A Social Security Scandal with Deep Roots

The Norwegian Labour and Welfare Service, NAV, has been simultaneously complying with and breaking EEA rules. During 2015 and 2016, I gained detailed insight into how individual bureaucrats were handling exports of sickness benefits. I also heard stories about rules being applied inconsistently.

Trygdekontor in 1980 (the former name of NAV). Photo: Municipal Archives of Trondheim

A major social security scandal is currently unfolding in Norway. It is primarily a tragedy for the people who are affected, but also for the trust-based Norwegian welfare system. There are clear signs of a systemic failure, and many people are asking: How could this happen?

I’ve spent the past four years researching how NAV deals with users who live in more than one country. These users – known in the jargon as ‘transnationals’ – include people who export benefits out of Norway, as is the case with the victims of the social security scandal.

Following hours of conversations with case handlers working throughout what is known in NAV as the “international branch”, the scandal that is currently unfolding comes as no surprise.

I could not have envisaged the scale of the problem, but the fact that defects in the system resulted in inconsistent, unsatisfactory and erroneous case-handling corresponds well with my impression of the state of affairs.

A hard-pressed group

In my experience, a particularly hard-pressed group of bureaucrats has primary responsibility for handling cases involving transnational users and exports of benefits. Norway’s welfare system was not designed to deal with people who live across national borders, and the case handlers come up against the consequences of this in their work.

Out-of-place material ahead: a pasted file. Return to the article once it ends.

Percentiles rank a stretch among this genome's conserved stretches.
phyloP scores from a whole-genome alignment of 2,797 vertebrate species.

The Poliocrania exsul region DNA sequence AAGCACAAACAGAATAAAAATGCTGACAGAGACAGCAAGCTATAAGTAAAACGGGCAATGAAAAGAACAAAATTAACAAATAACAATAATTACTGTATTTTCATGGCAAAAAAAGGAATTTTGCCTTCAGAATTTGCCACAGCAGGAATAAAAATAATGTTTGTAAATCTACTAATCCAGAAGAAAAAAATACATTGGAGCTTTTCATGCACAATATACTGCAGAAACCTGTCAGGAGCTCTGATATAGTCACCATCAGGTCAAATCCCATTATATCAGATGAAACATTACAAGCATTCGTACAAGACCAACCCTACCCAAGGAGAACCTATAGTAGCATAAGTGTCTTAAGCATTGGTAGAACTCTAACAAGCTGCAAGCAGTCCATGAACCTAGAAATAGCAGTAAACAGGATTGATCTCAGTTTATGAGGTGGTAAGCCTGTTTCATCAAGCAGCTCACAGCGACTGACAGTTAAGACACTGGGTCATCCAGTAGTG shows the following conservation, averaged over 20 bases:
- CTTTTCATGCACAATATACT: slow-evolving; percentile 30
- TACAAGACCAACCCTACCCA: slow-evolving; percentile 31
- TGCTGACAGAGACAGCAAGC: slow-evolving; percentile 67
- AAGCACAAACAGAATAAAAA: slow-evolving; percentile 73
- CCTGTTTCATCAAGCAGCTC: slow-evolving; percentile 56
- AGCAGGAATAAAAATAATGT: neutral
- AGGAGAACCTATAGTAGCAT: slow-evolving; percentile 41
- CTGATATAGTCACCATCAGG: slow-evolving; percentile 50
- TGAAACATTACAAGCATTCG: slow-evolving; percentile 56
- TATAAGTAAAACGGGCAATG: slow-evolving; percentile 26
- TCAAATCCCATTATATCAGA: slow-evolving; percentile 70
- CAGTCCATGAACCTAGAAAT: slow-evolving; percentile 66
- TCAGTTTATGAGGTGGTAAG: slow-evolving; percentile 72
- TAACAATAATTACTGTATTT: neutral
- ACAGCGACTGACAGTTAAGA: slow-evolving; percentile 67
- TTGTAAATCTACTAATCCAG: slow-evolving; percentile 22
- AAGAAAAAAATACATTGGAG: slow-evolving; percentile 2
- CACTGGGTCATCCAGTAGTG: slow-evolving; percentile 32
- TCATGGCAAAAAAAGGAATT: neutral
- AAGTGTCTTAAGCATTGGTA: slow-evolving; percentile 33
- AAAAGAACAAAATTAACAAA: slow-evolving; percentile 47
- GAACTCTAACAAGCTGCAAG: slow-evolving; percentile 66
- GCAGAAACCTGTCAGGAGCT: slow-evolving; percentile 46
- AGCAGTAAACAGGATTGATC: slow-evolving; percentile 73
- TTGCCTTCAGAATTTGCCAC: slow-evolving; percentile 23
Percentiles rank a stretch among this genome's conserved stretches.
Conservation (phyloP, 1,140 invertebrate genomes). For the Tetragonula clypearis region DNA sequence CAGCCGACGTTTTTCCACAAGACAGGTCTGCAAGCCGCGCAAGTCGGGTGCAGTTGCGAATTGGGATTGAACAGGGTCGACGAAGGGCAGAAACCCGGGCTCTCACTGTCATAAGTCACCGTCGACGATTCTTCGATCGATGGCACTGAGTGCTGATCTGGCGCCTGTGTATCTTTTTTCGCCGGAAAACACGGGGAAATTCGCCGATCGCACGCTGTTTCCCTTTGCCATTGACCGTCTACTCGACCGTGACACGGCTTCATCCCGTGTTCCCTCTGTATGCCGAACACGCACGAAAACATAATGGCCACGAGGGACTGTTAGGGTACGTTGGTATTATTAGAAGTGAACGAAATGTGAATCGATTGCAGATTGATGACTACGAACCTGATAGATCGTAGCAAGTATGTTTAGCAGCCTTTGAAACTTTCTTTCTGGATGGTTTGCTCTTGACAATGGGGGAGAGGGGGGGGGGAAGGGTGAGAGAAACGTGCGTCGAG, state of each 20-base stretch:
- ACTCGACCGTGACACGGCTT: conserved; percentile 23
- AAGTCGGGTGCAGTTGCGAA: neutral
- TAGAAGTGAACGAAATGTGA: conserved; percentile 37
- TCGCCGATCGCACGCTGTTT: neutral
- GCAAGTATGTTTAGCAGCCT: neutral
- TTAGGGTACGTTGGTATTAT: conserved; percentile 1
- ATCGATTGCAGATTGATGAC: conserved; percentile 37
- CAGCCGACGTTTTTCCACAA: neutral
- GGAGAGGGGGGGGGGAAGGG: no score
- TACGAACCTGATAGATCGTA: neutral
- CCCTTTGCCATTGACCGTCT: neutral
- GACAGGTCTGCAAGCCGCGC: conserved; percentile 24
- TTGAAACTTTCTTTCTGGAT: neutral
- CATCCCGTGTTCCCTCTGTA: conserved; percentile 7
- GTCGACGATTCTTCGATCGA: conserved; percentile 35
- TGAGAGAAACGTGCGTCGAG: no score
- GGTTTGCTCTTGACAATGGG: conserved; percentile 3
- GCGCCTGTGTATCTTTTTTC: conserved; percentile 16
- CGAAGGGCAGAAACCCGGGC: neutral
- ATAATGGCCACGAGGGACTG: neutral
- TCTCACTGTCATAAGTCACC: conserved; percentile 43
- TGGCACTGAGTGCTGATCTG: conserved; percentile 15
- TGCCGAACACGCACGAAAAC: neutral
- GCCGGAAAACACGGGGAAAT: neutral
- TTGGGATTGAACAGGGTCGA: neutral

Given the intricacy of the regulations governing different types of benefits, together with the complexity of the individual cases – in which several countries’ regulations and practices may come into play – the case handlers are often navigating difficult terrain between  national and international rules.

For 70 years, most cases with an international aspect have been processed by a special unit within the social security system. What in 1947 was the “Insurance Fund for Seamen Abroad”, became the “National Insurance Office for Social Insurance Abroad”, then “NAV Abroad”, and is now known to its users as “NAV International”.

For a long time, this was a kind of local office for users who were living abroad, or who wanted to take their benefits with them out of Norway. Increased immigration, emigration, the expansion of the EU, and easier and cheaper travel have brought about a situation where more and more people are able to live their lives in several countries simultaneously. This has put greater pressure on the special international unit, although this added pressure has not been reflected in any increase in the unit’s resources.

Caseloads have increased repeatedly, for example when the EEA Agreement came into effect in 1994, and when new countries joined the EU in 2004 and 2007. Despite these increasing demands, it seems that the necessary resources have seldom been put in place. No additional resources were made available in the 1990s, the 2000s or in more recent years. Only when statistics for unprocessed cases reached alarming levels has the foreign section been granted resources and extra staff.

Still lagging behind

The Directorate of Labour and Welfare continues to be slow to respond. It is true that there was greater focus on these cases after the Office of the Auditor General intervened several times in the 2000s. Even so, the area still was not given particularly high priority.